Senior dog goes on his first walk
From a dog’s point of view, it’d be hard to imagine a better way to pass the time than having somebody feed you a meatball at the end of a silver spoon. High and mighty privileges indeed: A far better form of pampering than sleeping on a silk pillow.
Slipping dog meds in a treat
Many dogs at Best Friends receive a meatball on a spoon every morning, rain or shine. (OK, no, the spoon isn’t silver. …) As far as the dogs are concerned, they can’t imagine a better way to start the day. One strategy behind this ritual is purely practical. Dogs are crazy for these treats, and never notice any medicines stashed inside. Not all the dogs need meds, however. For those who don’t need them, they still receive equal treatment. No fair making anybody jealous. Plus, it’s a great socialization technique.
Difficulty giving shy dogs a treat
For shy dogs, taking treats straight from a human hand can be intimidating. The spoon helps them feel more confident about the process. It adds a little distance. Even getting to this level, however, can sometimes be a real challenge. For Specks the dog it was ten years in the making. Once he finally took the plunge, his life changed forever.
Specks came to Best Friends ten years ago as a six-month-old puppy from a hoarding situation. He was terrified of people. He used to sprint laps around the yard any time a person approached. When it came time for a trip to the clinic, it took several people to catch him and coerce him into a carrier. One way or another, Specks was not giving people an inch. He didn’t trust them, and didn’t see a reason to. "He was so fearful," explains caregiver Jen Doolittle.
Still, that never has stopped caregivers from trying. They kept offering him treats, toys, or other rewards in hopes that he’d respond favorably. Anything to help him connect people with something positive, anything to flip that switch in his mind. Then one day about a year ago, Specks finally decided to take a chance.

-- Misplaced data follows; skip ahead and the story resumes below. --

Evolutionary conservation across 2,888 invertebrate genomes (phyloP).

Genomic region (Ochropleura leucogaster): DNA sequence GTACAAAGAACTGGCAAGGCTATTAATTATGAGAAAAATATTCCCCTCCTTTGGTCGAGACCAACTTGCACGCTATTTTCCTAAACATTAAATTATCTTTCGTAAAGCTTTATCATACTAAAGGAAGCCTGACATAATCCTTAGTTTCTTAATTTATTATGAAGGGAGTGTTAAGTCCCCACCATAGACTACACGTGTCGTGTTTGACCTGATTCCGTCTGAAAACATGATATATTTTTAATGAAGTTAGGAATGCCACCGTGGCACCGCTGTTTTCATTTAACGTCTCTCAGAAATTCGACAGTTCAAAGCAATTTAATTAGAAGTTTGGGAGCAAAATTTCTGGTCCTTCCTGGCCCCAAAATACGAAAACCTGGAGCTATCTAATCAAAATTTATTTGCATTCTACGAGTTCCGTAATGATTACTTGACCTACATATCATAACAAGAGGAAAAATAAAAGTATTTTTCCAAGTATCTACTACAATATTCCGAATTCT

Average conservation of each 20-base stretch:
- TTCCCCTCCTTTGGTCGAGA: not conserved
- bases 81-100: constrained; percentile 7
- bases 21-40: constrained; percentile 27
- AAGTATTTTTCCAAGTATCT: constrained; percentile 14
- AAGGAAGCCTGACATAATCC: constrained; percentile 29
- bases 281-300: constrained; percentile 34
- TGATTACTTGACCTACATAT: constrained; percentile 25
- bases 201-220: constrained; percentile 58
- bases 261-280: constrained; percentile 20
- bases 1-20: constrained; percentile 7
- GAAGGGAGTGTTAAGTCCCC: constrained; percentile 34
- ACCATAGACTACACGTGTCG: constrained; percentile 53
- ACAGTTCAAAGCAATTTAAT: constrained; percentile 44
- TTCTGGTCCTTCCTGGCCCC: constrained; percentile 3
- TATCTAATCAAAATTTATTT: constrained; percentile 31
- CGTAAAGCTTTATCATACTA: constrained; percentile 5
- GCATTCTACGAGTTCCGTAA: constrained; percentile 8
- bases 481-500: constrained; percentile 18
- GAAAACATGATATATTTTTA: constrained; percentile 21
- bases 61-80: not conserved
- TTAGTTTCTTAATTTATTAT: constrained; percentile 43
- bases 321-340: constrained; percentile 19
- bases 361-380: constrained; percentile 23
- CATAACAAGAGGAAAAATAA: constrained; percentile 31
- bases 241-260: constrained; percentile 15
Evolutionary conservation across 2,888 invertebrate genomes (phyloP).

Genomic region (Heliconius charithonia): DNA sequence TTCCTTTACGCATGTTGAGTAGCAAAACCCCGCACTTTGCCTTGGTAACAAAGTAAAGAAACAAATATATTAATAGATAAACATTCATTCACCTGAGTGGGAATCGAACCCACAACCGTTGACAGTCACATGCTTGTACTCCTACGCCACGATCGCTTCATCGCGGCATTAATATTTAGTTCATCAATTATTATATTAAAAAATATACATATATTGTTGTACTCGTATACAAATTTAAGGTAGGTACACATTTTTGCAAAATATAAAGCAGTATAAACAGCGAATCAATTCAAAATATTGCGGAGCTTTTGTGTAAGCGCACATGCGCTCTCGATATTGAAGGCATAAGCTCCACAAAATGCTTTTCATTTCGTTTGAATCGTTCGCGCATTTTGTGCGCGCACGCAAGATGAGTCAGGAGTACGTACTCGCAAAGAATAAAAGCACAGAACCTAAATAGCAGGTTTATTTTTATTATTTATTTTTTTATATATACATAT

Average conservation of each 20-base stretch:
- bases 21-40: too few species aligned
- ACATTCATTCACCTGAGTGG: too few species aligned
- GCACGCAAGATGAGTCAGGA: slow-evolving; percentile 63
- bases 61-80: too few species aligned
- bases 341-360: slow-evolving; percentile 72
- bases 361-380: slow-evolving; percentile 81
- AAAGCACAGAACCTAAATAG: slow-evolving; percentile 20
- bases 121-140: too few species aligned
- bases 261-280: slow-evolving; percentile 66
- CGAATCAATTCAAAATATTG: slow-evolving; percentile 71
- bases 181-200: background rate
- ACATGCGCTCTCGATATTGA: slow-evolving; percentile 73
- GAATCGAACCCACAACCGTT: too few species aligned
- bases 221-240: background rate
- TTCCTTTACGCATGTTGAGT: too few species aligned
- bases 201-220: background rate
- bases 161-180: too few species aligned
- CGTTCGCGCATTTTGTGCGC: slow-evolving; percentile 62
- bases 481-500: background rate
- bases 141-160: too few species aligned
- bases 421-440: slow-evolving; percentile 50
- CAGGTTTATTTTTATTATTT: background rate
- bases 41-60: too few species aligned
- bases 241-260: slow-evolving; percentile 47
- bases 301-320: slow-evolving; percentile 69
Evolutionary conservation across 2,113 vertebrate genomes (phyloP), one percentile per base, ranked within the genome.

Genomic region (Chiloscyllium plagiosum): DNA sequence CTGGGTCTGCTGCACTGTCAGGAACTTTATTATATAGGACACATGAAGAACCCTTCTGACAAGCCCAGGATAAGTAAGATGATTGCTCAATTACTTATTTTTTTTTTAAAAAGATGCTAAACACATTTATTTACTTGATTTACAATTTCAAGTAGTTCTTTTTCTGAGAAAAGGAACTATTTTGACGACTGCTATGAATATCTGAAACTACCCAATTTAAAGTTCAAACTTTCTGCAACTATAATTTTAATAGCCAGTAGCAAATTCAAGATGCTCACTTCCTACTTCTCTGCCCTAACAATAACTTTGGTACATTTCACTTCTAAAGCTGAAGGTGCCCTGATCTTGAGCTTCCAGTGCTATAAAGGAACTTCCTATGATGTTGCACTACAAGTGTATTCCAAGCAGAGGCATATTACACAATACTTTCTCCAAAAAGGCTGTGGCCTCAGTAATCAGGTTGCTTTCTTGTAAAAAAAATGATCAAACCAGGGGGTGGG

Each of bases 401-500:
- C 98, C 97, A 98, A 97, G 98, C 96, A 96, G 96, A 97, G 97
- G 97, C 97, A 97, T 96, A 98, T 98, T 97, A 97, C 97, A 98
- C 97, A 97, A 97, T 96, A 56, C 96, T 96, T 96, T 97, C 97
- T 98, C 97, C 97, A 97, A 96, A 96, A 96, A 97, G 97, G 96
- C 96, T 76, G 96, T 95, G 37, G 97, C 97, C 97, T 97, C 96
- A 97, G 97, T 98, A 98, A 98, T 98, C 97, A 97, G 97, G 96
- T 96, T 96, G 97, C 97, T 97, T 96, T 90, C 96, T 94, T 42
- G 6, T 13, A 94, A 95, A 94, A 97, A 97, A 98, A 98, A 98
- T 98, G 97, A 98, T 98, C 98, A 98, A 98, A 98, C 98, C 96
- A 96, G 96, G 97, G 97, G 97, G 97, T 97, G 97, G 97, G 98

First, the meatball
Whether the planets were aligned that day or his stomach finally got the better of him, he just couldn’t ignore that meatball on a spoon any longer! Specks made a grab for the meatball and was so anxious to get the process over and done with that he ended up nabbing the spoon as well. The caregivers watched the spoon wander off with a smile. They knew it was only a matter of time at that point.
Sure enough, Specks wanted to keep going. After he grew comfortable with the spoon treat method, caregivers progressed to the next step. They began hand-feeding long strips of beef jerky. Long strips were important because he was still prone to using the grab and run method. He stayed so keyed up that he couldn’t take treats gently. Better to use long strips that are far from the fingers.
In time, he relaxed about the process. He started taking treats gently. Caregivers could switch from long treats to short ones, then finally to hand-feeding his meals. Hand-feeding meals to a shy dog can go a long way in teaching trust.
Walks are nonsense, says shy senior dog
One particular step, however, Specks had a difficult time making: he believed walks were a bunch of nonsense. True, he had learned to accept that people can be trusted to provide a tasty snack. Beyond that, he couldn’t understand why any dog would want to go strolling around with a human, especially with a leash involved. That all started to change when a roommate shuffle landed him in another play area.